This thread is for Thuvia. :-)C. J. Cherryh. Stick to the SF, it's much better than her fantasy. Cyteen will blow you away. She's also got two great series about a human colony on a plane with an alien culture (starts with Foreigner) that is fantastic. Robin Hobb - great textured fantasy, even if the ending will make you want to throw it across the room.Guy Gavriel Kay - same as above, but with better endings. Really rich preudo-historical fantasy.Brin, who 6 just mentioned, is fantastic hard SF that reminds me of Niven's style.Kim Stanley Robinson's Mars series (Red Mars, Green Mars, Blue Mars) that tells the story of the colonization and terraforming of Mars is absolutely fantastic. A lot like Stephenson in structure, but not quite as humorous.Any other suggestions?-mapletree
Thanks Mapletree. I've printed out your list. Now I have one for you. Have you read Steven Brust's Vlad Taltos series? They're fantastic. The world he creates is very well done and they're very funny. Great dialogue. Vlad Taltos is an assassin and low level crime boss (I don't know how else to describe it). The first one is Jhereg (perhaps you recognize the name from one of LBYM's posters). I highly recommend it.He has a parallel series called Phoenix Guards which is his affectionate tribute to Dumas. They're well worth reading.Thuvia
Now I have one for you. Have you read Steven Brust's Vlad Taltos series? They're fantastic. The world he creates is very well done and they're very funny. Great dialogue. Vlad Taltos is an assassin and low level crime boss (I don't know how else to describe it). The first one is Jhereg (perhaps you recognize the name from one of LBYM's posters). I highly recommend it.He has a parallel series called Phoenix Guards which is his affectionate tribute to Dumas. They're well worth reading.Yes, yes! I knew I had forgotten so many of my favorites! I've read both of the Phoenix Guard books, but I've had a hard time getting my hands on the Vlad Taltos series. My local library system doesn't have all of them. So I've read about half of them, and out of order, which is extremely frustrating. Those books are very good; their tone swings from upbeat to depressing in a very realistic way. I read an interview with him - he said his marriage was breaking up as he wrote the book in which Vlad becomes estranged from his wife, and he didn't even realize it until later....I've also read Brokedown Palace, which is connected somewhat to the Taltos world. And the epistolary novel he wrote with Bull is worthwhile, but dense.Other favorites I omitted: Watt-Evans. I really enjoy his light fantasy. And Tim Powers writes great modern and historical fantasies. They're very compelling, even if, after three or four of them, you realize they're all the same book: young man becomes educated in the ways of a magical system and uses it to defeat evil and rescue Tess Trueheart.-mapletree
I hear tell that the next in the Phoenix Guard series "The Count of Adrilanka" (sp?) is due out this year. Hope it's true. The only one I haven't read is Athyra. It seems almost impossible to get unless you want to pay some bucks. It was the same with "Phoenix" until they came out with "Taltos" and "Phoenix" together in one book in January. His books are so much fun. I can't understand why they go out of print.Thuvia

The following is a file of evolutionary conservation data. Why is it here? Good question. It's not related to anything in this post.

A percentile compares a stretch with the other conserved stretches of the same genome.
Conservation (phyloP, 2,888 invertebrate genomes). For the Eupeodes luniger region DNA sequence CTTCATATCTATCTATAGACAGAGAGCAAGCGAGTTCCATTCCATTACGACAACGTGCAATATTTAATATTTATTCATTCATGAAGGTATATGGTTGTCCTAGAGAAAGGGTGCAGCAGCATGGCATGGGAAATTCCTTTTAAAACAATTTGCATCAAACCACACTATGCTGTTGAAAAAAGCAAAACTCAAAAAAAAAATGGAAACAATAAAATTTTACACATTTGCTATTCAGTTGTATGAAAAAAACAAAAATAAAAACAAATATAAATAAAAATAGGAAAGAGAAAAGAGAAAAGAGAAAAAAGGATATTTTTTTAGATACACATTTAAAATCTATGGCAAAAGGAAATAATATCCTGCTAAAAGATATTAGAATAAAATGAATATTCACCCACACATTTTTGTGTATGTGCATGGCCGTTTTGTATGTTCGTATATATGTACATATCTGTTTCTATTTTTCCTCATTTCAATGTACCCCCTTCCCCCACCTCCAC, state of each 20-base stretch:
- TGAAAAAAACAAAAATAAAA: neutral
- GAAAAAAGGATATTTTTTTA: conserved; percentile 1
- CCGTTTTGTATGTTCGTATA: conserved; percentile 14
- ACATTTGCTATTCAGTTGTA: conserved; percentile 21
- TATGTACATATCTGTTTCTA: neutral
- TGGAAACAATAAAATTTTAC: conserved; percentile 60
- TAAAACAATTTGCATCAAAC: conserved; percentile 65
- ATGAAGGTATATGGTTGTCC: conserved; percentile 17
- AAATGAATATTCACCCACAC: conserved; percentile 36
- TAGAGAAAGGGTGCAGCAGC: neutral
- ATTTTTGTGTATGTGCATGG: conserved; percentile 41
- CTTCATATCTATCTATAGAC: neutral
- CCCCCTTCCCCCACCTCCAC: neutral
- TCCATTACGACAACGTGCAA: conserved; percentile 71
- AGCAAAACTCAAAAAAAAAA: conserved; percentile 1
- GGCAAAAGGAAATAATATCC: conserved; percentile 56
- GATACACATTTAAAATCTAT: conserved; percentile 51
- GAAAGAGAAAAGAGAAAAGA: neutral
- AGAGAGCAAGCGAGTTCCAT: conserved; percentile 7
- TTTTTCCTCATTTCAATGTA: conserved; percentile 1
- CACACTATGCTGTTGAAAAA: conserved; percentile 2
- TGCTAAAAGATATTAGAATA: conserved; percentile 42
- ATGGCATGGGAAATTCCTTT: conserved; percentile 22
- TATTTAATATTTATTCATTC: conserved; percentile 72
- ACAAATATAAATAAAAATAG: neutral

James P. Hogan. Real Science Fiction, with emphasis on the science.Naturally, he has to make some things up in order for his stories to work, but the seams don't usually show at all...the stories are very credible within their own framework.He and I correspond fairly regularly. Right now, we are discussing the origins of Venus, said topic stimulated by his book Cradle of Saturn (he is a Velikovskian).The Genesis Machine was, IMO, one of the best hard-science fiction books I have read in many years. But The Two Faces of Tomorrow is right there with it.RealTime Interrupt is timely, hugely probable (it'll happen, within 20 years) and with some very interesting twists.
James P. Hogan. Real Science Fiction, with emphasis on the science.I'd read one or two of Hogan's books back in college and thought them well-written but since my preference is for fantasy, I didn't read many.Venus is a very odd planet, compared to the other terresial planets, in its revolution, rotation and climate. It's also interesting how most pagan religions that equate the planets to their gods have the arrive of the goddess represented by Venus as a late arrival to their pantheon. And how the god represented by Mars is generally a war god and considered dangerous and in need of appeasement.Carl Sagan and Immanuel Velicovsky by Charles Ginehthal, 1990 (sadly OOP) is a very interesting read of how Sagan (deliberately??) misrepresented Velicovsky's theory and evidence to other scientists in journals and papers on Velicovsky's works. Sagan even blasted Velicovsky for publishing without getting a peer review first, when Sagan himself did the same thing in Parade magazine several times.Moonglade
Carl Sagan and Immanuel Velicovsky by Charles Ginehthal, 1990 (sadly OOP) is a very interesting read of how Sagan (deliberately??) misrepresented Velicovsky's theoryI need to pick up a copy of that book. I never thought much of Sagan; his Cosmos series was simply wonderful, but his science writing was, to my mind, too opinionated. I think the facts should lead us where they lead us, not the other way around - and I think Sagan is guilty of that.Hogan and I have been having a discussion for a year now, off and on, about Venus. He is firmly convinced that Venus is a new planet. I confess that I have gotten interested and have been spending a lot of time on it. Hogan has provided me with some very interesting leads and resources. It does seem to me that there are some serious discrepancies in some of the data analysis - and there are a number of things that appear to not fit at all. Also, making the assumption that Venus is a new planet does seem to account for some of these discrepancies rather neatly. Follow the facts, and go where they lead.But then, the question becomes "where did Venus come from" and if it is new, how is its orbit so round.Actually, in the last week or so I have made a few posts on the Astronomy board here at TMF on the topic, trying to stimulate some discussion, but with little success.Thing is, I really would like to answer the question to my satisfaction. In order to do that, I would need to do a lot of research, and review a lot of data, and review a lot of the analysis. I don't have the time, although if someone would pay me I would make the time.But I have become very interested and I am gradually amassing a lot of data.